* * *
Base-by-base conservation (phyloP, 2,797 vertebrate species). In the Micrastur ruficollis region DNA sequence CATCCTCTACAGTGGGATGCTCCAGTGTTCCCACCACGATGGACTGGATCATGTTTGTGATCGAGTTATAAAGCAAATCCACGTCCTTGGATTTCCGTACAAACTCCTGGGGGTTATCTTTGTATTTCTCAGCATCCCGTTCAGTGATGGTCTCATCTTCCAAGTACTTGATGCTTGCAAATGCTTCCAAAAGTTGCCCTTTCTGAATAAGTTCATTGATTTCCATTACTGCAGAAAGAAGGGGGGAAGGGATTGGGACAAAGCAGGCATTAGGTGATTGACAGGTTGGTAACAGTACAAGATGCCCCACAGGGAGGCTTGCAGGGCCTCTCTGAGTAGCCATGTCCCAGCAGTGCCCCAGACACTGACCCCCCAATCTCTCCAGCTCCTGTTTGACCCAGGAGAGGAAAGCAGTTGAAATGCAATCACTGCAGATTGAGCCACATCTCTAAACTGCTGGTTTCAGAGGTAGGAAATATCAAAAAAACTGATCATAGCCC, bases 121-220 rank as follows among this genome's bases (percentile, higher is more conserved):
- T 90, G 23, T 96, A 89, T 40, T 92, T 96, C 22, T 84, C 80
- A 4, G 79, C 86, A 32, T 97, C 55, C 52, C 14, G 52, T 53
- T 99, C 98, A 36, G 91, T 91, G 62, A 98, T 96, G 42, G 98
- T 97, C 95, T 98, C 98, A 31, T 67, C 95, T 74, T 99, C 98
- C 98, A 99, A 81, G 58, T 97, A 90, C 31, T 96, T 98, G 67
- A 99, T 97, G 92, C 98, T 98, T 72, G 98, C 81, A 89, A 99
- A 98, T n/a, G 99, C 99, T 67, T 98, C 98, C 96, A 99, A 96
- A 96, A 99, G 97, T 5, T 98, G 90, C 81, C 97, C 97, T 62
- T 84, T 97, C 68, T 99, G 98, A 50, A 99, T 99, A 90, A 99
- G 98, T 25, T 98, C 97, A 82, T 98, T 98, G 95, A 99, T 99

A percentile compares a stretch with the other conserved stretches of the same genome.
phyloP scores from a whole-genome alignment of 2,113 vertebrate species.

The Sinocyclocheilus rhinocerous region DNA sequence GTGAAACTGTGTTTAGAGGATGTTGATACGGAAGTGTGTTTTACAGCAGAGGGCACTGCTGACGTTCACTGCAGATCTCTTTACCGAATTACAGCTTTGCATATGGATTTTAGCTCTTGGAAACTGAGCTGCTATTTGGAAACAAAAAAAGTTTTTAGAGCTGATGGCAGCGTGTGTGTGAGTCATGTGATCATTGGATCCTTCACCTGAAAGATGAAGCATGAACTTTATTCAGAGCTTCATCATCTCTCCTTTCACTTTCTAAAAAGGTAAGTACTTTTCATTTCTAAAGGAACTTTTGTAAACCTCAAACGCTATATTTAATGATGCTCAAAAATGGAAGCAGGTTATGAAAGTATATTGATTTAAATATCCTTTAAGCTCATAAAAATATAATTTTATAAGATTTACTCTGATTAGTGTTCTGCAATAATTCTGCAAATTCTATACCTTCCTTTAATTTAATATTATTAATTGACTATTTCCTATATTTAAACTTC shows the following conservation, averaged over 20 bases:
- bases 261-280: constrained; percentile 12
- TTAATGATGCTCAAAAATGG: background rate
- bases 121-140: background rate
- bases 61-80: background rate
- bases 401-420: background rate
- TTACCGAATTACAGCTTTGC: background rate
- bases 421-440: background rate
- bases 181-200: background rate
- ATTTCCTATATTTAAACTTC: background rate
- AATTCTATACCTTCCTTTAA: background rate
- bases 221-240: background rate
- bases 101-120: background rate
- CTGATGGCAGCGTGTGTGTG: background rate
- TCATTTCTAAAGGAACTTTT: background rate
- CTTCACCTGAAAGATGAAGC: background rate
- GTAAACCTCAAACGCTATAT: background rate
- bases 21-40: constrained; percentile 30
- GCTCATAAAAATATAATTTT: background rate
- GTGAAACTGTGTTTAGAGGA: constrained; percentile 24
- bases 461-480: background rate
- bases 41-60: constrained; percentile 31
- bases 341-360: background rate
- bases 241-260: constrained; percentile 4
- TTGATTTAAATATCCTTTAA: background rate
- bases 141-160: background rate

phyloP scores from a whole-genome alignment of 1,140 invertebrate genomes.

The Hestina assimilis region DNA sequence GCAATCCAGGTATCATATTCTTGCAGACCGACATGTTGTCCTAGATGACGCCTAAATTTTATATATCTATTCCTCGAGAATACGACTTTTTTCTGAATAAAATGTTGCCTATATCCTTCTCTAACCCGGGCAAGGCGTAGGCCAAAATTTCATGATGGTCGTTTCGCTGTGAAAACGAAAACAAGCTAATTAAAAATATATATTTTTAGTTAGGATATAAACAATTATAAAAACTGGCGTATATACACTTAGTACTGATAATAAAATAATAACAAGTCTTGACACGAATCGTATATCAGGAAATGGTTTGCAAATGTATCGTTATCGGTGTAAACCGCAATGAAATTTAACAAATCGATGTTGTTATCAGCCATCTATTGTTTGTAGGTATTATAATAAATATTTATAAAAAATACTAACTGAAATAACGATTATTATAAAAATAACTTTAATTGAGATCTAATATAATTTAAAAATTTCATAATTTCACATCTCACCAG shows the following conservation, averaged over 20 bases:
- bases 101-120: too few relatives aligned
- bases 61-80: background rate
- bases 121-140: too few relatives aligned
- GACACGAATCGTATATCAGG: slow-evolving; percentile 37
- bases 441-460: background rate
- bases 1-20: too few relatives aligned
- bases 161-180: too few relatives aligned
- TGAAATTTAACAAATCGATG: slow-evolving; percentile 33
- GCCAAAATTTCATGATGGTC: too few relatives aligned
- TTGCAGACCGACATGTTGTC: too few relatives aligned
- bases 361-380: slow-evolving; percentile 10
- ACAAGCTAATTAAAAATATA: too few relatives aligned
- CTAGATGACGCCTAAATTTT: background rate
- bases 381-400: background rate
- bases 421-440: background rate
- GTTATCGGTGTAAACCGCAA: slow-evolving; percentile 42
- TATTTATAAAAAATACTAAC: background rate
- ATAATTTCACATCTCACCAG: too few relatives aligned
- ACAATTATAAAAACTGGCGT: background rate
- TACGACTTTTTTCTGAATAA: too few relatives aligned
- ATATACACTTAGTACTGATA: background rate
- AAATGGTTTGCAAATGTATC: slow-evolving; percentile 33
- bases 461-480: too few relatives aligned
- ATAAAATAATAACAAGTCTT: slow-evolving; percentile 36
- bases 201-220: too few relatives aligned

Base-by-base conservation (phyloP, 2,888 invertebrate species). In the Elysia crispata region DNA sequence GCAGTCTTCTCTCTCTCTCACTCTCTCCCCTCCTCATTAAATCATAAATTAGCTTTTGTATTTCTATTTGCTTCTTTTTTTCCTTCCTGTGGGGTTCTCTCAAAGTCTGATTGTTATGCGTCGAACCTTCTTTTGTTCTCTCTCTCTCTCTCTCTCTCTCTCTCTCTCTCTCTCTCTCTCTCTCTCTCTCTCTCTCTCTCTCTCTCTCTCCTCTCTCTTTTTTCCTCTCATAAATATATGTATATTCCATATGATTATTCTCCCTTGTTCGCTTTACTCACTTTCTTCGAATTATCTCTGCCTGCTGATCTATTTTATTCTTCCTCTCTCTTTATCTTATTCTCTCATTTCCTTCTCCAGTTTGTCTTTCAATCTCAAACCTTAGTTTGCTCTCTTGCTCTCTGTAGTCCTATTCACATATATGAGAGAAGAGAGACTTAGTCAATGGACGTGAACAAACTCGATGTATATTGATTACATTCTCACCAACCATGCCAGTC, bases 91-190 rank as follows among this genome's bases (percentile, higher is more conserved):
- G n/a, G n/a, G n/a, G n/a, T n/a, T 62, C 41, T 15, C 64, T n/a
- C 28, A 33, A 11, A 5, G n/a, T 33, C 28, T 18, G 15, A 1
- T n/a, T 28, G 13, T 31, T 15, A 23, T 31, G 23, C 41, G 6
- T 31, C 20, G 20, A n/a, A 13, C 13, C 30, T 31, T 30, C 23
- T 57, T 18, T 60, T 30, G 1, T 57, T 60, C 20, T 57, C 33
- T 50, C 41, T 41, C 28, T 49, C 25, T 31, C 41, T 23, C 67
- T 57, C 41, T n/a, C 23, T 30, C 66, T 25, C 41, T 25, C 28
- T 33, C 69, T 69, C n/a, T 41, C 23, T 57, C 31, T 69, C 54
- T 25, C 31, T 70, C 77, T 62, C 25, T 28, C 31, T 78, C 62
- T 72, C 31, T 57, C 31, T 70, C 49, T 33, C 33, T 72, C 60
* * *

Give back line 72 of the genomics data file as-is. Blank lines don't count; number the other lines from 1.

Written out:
- T 57, T 18, T 60, T 30, G 1, T 57, T 60, C 20, T 57, C 33